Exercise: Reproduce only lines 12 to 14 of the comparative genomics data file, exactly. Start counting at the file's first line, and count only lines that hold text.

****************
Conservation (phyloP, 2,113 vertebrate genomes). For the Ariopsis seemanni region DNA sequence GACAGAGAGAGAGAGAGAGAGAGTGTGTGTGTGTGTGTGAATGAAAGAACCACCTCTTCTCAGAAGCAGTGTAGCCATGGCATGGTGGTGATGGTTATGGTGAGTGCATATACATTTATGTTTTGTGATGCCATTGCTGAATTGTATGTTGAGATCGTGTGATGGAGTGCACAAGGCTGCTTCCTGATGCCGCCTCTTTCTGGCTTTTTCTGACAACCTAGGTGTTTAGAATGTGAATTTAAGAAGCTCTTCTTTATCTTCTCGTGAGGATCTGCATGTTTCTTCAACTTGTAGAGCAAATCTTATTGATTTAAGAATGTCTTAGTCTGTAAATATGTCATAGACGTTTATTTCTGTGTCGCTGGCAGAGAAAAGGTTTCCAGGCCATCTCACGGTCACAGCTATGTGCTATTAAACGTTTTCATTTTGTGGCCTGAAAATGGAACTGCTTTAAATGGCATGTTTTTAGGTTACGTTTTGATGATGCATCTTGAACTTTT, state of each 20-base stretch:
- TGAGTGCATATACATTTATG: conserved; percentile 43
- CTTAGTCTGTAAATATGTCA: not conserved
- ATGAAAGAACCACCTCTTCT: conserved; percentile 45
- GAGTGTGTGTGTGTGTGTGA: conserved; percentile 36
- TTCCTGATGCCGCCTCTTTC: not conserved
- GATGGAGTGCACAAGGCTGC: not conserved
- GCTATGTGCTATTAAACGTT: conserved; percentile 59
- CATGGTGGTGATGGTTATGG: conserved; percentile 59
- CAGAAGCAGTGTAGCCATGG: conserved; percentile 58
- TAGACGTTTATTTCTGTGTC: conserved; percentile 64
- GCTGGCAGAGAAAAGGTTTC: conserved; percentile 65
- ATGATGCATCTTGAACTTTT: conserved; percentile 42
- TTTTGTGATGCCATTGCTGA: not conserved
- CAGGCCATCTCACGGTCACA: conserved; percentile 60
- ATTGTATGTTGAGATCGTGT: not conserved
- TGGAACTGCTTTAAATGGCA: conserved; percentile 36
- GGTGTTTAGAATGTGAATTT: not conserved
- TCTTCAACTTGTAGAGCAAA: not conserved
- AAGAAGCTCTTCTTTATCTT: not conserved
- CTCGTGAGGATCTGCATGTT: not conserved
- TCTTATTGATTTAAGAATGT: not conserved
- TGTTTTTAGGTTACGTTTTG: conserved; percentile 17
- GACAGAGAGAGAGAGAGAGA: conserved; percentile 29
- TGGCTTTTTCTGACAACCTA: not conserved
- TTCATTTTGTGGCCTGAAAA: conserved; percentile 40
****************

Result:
- GCTGGCAGAGAAAAGGTTTC: conserved; percentile 65
- ATGATGCATCTTGAACTTTT: conserved; percentile 42
- TTTTGTGATGCCATTGCTGA: not conserved